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Suspended
 Subjectivity:
 Intention
 in
 Making 
Art

Park, So-Young. 2013. Suspended
 Subjectivity:
 Intention
 in
 Making 
Art. Masters thesis, Goldsmiths, University of London [Thesis]

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 Subjectivity:
 Intention
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 Making 
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Abstract or Description

This
 paper
 addresses 
the
 notion 
of 
intention
 in
 art 
by 
examining 
the 
intuitive
 intention
 the 
artist 
discovers 
in 
the 
process 
of 
making 
art, 
in 
relation 
to 
the 
conscious 
intention
 that
 we
recognise 
in 
daily 
life. 
I 
explain 
it 
with 
the 
case 
of 
formalised 
figuration
 (figurative 
images 
in 
formal, 
abstract 
compositions) 
employed
 in 
both 
pre‐modern 
East
 Asian 
scholar 
painting
 and 
early 
modernist 
painting,
 prior 
to 
advanced
 “abstraction”. 
In
 parallel, 
I 
compare
 the 
Taoist 
concept
 of 
wu‐wei 
(無爲:
 action 
without 
intention)
 –
 particularly 
Zhuang‐zi’s
 – 
with 
Hegel’s 
notions 
of 
self‐consciousness,
 each 
of 
which,
 respectively, 
influenced
 the 
thinking 
of 
these
 two
 distinct 
artistic 
traditions.

While
 wu‐wei
 emphasises
 forgetting 
self‐generated
 consciousness 
of
 intention,
 and
 harmony 
with 
nature,
 Hegel
 predicts 
the 
historical
 development 
towards
 self‐consciousness
 in 
its
 separation
 from
 nature.
 However, 
Hegel
 then
 directs
 self‐consciousness
 towards 
returning
 to
 nature,
 as 
an 
acquired
 second
 nature, 
i.e.
 habit
 of
 mind. 
I
 consider
 that 
forgetting 
in 
wu‐wei
 corresponds
 with 
the 
habitual
 mind 
of
 second
 nature.
 Yet
 a
 question 
remains
 regarding
 how 
to 
forget 
an 
intentional 
mind
 without 
that
 very 
intention 
of 
forgetting.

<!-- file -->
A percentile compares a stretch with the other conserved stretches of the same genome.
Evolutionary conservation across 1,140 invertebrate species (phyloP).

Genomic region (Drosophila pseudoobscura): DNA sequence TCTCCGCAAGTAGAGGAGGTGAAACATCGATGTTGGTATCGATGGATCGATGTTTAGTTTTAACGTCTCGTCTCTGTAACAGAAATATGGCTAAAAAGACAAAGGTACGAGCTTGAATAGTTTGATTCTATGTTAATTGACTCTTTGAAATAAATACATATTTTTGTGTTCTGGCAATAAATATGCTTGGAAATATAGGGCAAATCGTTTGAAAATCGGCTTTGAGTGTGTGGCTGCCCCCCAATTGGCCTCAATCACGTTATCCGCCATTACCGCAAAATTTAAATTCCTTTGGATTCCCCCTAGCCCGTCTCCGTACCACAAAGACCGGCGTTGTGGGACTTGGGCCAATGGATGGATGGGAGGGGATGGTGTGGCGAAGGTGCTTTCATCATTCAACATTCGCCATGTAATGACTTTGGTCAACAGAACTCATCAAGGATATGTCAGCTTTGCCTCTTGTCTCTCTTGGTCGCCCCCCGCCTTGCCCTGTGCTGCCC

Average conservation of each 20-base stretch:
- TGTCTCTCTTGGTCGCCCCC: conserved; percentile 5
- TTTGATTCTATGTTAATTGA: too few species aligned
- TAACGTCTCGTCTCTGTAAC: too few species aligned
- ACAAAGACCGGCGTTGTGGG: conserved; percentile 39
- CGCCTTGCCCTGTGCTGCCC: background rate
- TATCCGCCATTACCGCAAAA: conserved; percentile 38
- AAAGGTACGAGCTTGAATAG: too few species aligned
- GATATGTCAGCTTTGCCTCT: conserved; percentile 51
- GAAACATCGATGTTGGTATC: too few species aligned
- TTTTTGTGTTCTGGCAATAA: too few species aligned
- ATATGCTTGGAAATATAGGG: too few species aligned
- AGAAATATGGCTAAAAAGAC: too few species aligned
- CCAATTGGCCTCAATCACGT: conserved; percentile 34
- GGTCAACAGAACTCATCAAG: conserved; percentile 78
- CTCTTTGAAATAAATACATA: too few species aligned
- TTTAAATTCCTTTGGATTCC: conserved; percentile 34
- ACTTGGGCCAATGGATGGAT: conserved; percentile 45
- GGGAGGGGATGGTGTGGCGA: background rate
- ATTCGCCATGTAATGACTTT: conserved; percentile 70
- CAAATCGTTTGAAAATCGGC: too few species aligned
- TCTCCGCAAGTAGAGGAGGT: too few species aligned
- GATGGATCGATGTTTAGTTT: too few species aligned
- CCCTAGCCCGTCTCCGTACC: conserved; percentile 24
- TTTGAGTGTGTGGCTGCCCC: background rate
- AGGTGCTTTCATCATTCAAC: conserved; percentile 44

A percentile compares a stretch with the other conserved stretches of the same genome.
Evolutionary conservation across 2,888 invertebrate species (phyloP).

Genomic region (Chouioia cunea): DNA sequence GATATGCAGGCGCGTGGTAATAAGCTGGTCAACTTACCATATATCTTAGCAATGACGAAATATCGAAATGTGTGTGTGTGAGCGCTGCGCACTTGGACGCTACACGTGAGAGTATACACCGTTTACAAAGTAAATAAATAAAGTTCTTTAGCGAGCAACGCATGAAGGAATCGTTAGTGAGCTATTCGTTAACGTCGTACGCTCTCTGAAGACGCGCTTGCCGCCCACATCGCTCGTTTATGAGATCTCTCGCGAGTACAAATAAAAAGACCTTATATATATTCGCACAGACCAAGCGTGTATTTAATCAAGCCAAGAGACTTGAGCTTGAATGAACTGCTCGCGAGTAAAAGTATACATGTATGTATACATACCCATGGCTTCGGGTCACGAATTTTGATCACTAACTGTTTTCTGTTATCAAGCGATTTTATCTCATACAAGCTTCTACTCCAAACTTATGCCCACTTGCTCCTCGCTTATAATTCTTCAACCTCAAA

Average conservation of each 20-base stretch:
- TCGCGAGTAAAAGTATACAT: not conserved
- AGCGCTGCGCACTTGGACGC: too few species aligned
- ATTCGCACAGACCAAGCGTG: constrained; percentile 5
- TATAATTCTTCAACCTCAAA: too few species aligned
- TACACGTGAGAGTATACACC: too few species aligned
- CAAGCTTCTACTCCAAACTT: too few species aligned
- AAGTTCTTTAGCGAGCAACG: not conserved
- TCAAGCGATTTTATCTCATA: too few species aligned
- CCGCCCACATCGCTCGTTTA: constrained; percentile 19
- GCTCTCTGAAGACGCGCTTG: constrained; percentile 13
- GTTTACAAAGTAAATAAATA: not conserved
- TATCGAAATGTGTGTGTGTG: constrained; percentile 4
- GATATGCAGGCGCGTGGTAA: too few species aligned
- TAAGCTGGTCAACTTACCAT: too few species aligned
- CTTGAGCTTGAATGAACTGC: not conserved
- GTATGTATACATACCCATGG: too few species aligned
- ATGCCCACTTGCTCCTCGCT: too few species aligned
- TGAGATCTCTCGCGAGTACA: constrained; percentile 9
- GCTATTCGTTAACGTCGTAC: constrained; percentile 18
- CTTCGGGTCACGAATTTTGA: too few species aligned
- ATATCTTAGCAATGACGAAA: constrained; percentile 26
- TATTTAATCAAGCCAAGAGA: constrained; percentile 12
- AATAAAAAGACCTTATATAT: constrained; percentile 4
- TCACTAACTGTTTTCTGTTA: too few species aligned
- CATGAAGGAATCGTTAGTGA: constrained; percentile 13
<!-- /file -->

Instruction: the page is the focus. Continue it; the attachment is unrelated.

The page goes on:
I
 introduce 
John 
Cage
 and 
Roland 
Barthes 
as 
notable 
figures 
who 
dealt 
with
 this question.
 Yet 
Cage’s 
speaking
 of 
nothingness 
and 
Barthes’s 
effort 
to 
exterminate
 authorial 
intention 
continually 
recall 
the 
issue 
of 
intention, 
alongside 
the 
dilemma
 of
 self‐negation.

Instead,
 I 
find
 the
 answer 
in 
the
 early 
modernists’ 
questioning 
of 
seeing, 
as
 an 
artistic
 mode 
of 
self‐consciousness, 
in 
connection
 with 
formalised 
figuration.
 Painting 
becomes
 the
 way 
in 
which
 the
 artist 
questions 
the 
habitual 
nature 
of 
seeing
 in
 a
 conscious 
state 
of
 purposiveness, 
yet 
without 
the 
content. 
One
 forgets 
oneself 
in 
doing 
everything 
possible
 within 
the 
given 
condition.
 Formalised 
figuration 
arose 
from 
the 
correlative 
duality 
of
 this
 given 
condition 
– 
physical 
doing 
and 
virtual 
understanding
 through
 this 
doing.

Item Type:

Thesis (Masters)

Keywords:

intention of art; artist's intention; subjectivity; self-consciousness; selfhood; wu-wei; modernist art; abstraction; meaning in art

Departments, Centres and Research Units:

Visual Cultures

Date:

2013

Item ID:

10352

Date Deposited:

23 May 2014 16:11

Last Modified:

13 Jul 2018 05:40

URI:

http://research.gold.ac.uk/id/eprint/10352

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